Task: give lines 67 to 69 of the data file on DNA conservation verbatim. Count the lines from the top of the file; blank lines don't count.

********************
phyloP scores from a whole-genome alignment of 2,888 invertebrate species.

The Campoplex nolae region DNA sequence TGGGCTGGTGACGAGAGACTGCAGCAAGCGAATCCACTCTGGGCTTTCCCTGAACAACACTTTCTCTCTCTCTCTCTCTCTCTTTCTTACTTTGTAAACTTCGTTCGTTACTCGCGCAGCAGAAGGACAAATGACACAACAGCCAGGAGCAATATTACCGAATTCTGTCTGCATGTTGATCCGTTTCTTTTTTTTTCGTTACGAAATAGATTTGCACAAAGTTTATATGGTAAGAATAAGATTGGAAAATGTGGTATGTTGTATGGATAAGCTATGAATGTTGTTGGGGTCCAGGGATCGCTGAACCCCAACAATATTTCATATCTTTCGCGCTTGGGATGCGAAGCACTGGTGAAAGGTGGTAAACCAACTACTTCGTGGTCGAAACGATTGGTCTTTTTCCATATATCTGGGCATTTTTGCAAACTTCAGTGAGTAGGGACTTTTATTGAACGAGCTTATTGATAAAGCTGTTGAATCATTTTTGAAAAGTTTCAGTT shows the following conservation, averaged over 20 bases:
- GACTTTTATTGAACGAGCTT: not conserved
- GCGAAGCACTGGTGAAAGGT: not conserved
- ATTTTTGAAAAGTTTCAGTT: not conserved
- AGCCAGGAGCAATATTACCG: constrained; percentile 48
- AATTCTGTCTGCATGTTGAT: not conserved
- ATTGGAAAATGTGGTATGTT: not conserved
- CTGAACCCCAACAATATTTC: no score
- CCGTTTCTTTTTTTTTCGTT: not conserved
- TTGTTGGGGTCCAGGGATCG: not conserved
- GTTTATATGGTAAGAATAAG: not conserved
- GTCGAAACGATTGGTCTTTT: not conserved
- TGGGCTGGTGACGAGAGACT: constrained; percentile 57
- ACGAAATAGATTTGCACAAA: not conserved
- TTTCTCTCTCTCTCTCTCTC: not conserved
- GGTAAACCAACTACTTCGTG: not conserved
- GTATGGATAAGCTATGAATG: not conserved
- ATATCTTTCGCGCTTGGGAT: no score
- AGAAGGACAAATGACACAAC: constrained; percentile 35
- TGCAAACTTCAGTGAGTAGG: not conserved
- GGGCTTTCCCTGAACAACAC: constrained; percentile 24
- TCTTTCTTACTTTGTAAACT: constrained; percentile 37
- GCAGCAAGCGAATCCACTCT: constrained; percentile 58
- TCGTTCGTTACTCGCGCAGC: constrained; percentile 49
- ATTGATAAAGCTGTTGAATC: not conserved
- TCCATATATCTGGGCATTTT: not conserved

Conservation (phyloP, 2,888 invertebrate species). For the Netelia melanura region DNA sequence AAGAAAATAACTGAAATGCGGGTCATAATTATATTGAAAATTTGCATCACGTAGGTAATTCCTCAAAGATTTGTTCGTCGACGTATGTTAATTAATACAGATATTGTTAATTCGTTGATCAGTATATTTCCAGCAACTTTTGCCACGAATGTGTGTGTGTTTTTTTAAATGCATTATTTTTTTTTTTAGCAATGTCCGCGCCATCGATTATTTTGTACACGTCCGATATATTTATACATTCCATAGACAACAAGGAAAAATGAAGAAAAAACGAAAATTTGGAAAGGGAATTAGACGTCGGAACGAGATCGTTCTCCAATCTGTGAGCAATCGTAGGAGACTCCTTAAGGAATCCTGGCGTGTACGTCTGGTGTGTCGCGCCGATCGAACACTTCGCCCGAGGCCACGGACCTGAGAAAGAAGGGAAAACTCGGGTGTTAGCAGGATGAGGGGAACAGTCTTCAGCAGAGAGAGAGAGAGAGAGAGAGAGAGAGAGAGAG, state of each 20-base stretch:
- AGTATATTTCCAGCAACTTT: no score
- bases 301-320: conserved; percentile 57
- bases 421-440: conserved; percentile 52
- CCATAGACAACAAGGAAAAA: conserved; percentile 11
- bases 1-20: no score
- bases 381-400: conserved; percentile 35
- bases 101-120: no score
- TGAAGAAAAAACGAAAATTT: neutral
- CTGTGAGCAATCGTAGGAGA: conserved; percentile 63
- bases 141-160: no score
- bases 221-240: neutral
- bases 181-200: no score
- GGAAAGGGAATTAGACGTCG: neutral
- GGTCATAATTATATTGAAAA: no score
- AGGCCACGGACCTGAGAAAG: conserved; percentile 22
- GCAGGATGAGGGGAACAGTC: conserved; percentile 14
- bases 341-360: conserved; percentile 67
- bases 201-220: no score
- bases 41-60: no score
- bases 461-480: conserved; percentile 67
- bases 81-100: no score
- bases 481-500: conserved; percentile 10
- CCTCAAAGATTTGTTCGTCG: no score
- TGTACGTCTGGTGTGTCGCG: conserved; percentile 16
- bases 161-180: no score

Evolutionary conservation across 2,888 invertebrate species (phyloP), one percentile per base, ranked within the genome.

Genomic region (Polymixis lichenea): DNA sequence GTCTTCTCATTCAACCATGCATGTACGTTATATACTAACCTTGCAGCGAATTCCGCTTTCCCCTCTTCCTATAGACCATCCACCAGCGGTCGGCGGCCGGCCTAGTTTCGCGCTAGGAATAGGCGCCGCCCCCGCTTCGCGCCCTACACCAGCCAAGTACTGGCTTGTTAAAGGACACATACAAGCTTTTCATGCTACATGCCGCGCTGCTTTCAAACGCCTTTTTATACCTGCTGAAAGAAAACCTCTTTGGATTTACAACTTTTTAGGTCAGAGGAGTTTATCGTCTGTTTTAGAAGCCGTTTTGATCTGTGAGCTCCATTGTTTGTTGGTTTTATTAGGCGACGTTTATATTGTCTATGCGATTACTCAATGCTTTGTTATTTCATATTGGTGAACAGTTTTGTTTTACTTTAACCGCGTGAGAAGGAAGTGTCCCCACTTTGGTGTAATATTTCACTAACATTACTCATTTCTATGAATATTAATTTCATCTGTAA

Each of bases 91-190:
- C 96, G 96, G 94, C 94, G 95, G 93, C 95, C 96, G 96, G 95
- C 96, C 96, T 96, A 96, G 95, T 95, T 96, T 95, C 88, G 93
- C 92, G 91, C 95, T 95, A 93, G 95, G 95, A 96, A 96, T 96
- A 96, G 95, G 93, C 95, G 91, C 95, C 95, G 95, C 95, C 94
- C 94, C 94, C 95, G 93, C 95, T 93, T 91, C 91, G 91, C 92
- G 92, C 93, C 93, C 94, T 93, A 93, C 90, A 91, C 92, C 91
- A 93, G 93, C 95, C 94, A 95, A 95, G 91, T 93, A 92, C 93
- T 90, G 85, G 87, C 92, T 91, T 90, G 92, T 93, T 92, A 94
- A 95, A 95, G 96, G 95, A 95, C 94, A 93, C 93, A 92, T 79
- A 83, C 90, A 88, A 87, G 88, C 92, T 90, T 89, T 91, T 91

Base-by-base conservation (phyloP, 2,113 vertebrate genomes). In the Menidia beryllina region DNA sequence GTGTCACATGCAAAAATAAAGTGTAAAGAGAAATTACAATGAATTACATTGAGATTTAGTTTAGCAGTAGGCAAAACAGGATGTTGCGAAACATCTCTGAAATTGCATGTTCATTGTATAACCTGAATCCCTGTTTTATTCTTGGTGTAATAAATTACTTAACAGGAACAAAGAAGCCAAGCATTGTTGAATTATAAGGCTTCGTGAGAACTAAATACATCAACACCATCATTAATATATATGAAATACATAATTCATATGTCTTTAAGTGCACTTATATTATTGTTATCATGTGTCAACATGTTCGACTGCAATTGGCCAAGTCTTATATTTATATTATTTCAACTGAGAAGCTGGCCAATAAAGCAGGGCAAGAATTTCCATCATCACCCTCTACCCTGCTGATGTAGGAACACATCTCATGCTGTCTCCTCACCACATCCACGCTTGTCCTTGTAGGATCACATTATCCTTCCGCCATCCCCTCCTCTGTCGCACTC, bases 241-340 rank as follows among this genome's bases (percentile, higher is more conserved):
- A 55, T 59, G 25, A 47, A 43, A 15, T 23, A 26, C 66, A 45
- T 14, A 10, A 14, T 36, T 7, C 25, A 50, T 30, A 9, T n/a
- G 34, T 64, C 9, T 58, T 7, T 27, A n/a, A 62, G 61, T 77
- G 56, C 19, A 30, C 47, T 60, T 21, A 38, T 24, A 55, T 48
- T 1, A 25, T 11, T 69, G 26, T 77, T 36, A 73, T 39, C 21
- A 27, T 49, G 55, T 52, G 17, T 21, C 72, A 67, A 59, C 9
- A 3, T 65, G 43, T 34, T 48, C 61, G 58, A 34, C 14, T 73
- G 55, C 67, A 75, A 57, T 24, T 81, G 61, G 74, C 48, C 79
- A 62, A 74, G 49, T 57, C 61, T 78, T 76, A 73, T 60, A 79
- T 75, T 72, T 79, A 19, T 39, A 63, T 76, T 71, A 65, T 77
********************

Base-by-base conservation (phyloP, 2,113 vertebrate genomes). In the Menidia beryllina region DNA sequence GTGTCACATGCAAAAATAAAGTGTAAAGAGAAATTACAATGAATTACATTGAGATTTAGTTTAGCAGTAGGCAAAACAGGATGTTGCGAAACATCTCTGAAATTGCATGTTCATTGTATAACCTGAATCCCTGTTTTATTCTTGGTGTAATAAATTACTTAACAGGAACAAAGAAGCCAAGCATTGTTGAATTATAAGGCTTCGTGAGAACTAAATACATCAACACCATCATTAATATATATGAAATACATAATTCATATGTCTTTAAGTGCACTTATATTATTGTTATCATGTGTCAACATGTTCGACTGCAATTGGCCAAGTCTTATATTTATATTATTTCAACTGAGAAGCTGGCCAATAAAGCAGGGCAAGAATTTCCATCATCACCCTCTACCCTGCTGATGTAGGAACACATCTCATGCTGTCTCCTCACCACATCCACGCTTGTCCTTGTAGGATCACATTATCCTTCCGCCATCCCCTCCTCTGTCGCACTC, bases 241-340 rank as follows among this genome's bases (percentile, higher is more conserved):
- A 55, T 59, G 25, A 47, A 43, A 15, T 23, A 26, C 66, A 45
- T 14, A 10, A 14, T 36, T 7, C 25, A 50, T 30, A 9, T n/a